Mortgage companies require many things when you get a mortgage, but one thing they don’t require is the home inspection. This part of the process is optional; however, it’s not something you should risk. The inspection is something you’ll want to have done for your own protection. If you don’t pay for one, you run several risks, many of which are financial.
Lose Your Escrow Deposit Without a Home Inspection
One protection of the home inspection is that you won’t lose your escrow deposit assuming you have the right contingency on your contract. Your lawyer should help you put the right contingencies into place. This particular one lets you back out of the home purchase if the inspection comes back with anything you do not like.
Let’s say for example that the inspection came back stating that there is a crack in the foundation. This is a major structural problem that would cost you thousands of dollars to rectify. If you are not comfortable taking on a responsibility like that, you could back out of the purchase and still get your escrow money back.
If you did not have the contingency, however, it would not be possible to back out of the contract. You would not have professional proof of the issues with the home which means you could not back out of the contract. If you did back out, you would lose your escrow deposit.
The Home Could Cost More
A big part of the home inspection is the financial protection it provides. If you buy a home without knowing what might be wrong with it, it could cost you a lot more down the road. If the damages cause immediate danger or need immediate repair, it could be much more costly to buy the home. Suddenly the cost of buying the home could greatly increase.
Let’s say a home inspector would be able to tell that there was a leak in the basement that caused mold growth. But, because you skipped the inspection you didn’t know this. You bought the home anyways. A month or two down the road, though, you discover the mold damage and have to hire contractors to remove the mold and fix the damage it caused. The cost could be very high, making it unaffordable to own the home right off the bat.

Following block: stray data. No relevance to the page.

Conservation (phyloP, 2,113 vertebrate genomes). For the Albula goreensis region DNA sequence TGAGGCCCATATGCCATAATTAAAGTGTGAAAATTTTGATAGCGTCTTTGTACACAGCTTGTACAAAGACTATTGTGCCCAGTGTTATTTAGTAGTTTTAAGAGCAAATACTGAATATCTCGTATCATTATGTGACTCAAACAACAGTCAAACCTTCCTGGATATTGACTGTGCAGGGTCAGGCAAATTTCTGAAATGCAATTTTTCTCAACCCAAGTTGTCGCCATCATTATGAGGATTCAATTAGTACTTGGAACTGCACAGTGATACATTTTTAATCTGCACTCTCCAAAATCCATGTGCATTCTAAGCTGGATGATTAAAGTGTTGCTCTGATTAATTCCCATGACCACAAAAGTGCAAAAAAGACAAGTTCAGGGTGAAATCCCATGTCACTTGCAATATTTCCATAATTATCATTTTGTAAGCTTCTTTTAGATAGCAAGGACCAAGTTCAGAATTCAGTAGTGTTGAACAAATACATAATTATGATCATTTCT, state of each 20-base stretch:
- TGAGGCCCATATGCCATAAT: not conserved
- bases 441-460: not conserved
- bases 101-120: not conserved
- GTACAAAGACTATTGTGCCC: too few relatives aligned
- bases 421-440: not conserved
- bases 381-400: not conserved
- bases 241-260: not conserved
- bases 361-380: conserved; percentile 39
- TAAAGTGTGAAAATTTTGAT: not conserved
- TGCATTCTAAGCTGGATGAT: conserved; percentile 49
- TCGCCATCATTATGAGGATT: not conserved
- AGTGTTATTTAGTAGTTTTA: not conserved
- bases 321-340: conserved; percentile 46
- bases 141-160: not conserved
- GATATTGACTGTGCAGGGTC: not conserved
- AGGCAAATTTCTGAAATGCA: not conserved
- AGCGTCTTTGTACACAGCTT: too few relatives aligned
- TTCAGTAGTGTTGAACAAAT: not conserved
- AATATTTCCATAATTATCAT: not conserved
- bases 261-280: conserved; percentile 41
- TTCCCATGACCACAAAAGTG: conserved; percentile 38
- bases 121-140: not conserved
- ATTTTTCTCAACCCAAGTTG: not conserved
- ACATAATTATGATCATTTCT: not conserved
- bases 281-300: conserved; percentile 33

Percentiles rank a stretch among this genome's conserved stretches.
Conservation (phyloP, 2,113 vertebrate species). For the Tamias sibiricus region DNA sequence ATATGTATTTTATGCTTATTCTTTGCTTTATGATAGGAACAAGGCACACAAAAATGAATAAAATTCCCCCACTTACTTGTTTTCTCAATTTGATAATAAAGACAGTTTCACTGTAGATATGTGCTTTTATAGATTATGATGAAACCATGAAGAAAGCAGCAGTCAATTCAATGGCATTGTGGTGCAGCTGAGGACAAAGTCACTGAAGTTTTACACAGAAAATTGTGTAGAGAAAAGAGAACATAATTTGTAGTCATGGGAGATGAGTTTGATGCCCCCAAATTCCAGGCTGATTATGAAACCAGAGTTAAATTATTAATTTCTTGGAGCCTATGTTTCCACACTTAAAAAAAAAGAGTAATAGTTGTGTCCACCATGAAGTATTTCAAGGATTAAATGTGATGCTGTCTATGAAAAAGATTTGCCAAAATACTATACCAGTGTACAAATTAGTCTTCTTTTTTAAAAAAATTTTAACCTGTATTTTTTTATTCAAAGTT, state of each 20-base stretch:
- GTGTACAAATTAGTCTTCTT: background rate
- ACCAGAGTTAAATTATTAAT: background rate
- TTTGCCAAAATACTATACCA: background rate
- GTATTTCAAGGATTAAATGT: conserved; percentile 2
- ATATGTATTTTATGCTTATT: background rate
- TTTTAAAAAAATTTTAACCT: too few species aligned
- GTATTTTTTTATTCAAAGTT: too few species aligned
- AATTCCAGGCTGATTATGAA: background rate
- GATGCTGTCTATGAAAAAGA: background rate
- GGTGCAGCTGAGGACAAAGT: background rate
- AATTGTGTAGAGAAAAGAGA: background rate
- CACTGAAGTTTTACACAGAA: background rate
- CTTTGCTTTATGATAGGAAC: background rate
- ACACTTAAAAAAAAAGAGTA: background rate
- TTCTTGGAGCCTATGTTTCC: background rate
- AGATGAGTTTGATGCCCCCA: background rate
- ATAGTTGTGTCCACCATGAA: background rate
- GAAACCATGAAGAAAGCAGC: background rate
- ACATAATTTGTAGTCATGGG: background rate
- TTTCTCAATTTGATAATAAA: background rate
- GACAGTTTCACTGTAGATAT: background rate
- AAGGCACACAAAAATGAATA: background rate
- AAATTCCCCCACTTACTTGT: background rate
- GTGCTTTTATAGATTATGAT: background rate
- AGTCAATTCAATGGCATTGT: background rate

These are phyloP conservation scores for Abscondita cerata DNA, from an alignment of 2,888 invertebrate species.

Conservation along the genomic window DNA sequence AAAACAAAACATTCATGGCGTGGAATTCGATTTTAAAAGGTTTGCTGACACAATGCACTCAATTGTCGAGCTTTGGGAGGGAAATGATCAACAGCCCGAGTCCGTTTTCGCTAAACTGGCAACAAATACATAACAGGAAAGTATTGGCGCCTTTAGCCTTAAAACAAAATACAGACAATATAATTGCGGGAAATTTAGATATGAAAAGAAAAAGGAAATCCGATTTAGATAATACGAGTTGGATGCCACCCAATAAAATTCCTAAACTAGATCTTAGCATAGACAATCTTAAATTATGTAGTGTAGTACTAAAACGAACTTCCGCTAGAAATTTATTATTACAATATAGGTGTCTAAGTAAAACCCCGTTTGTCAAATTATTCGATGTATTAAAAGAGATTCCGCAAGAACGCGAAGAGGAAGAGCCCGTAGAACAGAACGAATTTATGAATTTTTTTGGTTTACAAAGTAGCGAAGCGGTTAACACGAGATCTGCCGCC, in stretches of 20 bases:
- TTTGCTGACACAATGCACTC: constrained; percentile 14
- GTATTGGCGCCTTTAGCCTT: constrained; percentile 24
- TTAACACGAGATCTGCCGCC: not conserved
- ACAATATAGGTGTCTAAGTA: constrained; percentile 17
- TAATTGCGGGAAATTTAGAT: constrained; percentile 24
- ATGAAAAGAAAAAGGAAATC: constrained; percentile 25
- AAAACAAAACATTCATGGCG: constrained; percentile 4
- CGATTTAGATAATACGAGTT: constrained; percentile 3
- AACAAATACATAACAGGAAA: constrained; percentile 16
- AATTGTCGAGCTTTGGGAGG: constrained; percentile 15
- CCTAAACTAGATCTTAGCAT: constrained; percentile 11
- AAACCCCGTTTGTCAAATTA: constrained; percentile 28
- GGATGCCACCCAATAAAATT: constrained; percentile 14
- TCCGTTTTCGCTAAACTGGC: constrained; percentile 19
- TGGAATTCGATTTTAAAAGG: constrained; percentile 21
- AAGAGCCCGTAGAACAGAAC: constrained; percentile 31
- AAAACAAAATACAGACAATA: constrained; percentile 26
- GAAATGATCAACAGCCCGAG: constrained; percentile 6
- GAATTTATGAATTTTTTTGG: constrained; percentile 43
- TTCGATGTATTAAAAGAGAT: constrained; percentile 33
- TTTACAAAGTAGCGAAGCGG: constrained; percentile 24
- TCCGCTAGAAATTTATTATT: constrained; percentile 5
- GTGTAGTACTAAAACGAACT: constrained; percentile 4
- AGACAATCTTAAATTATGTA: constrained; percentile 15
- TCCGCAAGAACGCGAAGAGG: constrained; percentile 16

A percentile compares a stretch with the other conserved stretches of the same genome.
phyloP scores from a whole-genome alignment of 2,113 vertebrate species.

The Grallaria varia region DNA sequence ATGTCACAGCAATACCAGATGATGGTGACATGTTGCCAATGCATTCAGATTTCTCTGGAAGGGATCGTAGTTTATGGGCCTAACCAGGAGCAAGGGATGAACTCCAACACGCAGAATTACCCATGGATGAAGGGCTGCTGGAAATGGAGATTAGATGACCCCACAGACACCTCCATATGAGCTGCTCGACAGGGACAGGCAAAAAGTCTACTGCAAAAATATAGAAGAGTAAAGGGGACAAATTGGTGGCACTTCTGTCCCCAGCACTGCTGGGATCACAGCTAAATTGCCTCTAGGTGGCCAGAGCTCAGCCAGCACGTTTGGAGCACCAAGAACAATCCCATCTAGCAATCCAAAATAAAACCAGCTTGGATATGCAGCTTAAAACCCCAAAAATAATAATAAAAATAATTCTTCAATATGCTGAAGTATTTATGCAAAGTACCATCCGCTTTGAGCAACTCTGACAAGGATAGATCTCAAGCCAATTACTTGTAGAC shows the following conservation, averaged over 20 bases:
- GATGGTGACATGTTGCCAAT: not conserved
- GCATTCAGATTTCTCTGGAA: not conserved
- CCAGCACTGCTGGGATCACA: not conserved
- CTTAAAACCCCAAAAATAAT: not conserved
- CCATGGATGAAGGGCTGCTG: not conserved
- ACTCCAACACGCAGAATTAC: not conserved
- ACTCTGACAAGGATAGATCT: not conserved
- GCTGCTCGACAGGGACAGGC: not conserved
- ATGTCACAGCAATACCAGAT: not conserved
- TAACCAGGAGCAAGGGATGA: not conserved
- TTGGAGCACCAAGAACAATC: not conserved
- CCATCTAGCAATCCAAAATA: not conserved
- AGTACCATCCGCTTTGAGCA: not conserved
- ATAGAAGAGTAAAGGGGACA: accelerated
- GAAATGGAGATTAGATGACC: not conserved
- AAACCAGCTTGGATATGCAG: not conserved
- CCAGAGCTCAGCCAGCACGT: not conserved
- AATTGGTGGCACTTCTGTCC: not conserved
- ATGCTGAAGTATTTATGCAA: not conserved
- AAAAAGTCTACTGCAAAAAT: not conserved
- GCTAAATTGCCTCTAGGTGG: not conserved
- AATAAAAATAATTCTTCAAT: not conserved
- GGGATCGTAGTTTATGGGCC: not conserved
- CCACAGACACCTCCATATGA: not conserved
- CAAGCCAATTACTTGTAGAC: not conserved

Lose Out on Negotiating Opportunities
Negotiating with a seller takes a lot of work. Some sellers are willing to negotiate because they are motivated sellers. Others are stubborn about the price they want for their homes and will not budge. If there’s a reason for them to budge, though, they might.
That reason could be that there is something wrong with the home. Without a home inspection, you don’t have any reason to tell the seller there is an issue with their home. With a written report, though, you might be able to go back to the seller and try to get a lower sales price. If they know something is wrong, they may be willing to either:
- Lower the sales price
- Fix the issues
- Give you a credit to do the repairs yourself
Once an inspector writes a report stating there is an issue with the home, the seller must legally disclose this to any future buyers. This is why sellers would be more motivated to negotiate if they know something is wrong with the home.
Safety Issues Arise
Finally, not having a home inspection could cause safety issues for you and your family. Unless you are a professional, it’s difficult to tell if a home is safe beyond what you can see. Wouldn’t you rather have someone let you know the home is safe and sound? It’s only a few hundred dollars for the inspection, yet it can save you a lot of heartache and money down the road.
We don’t recommend skipping the home inspection when you buy a home. Inspectors offer this service for a reason. Whether your reason is financial or for your own well-being, it’s an important step that you should not skip if you want your home purchase to be a successful one.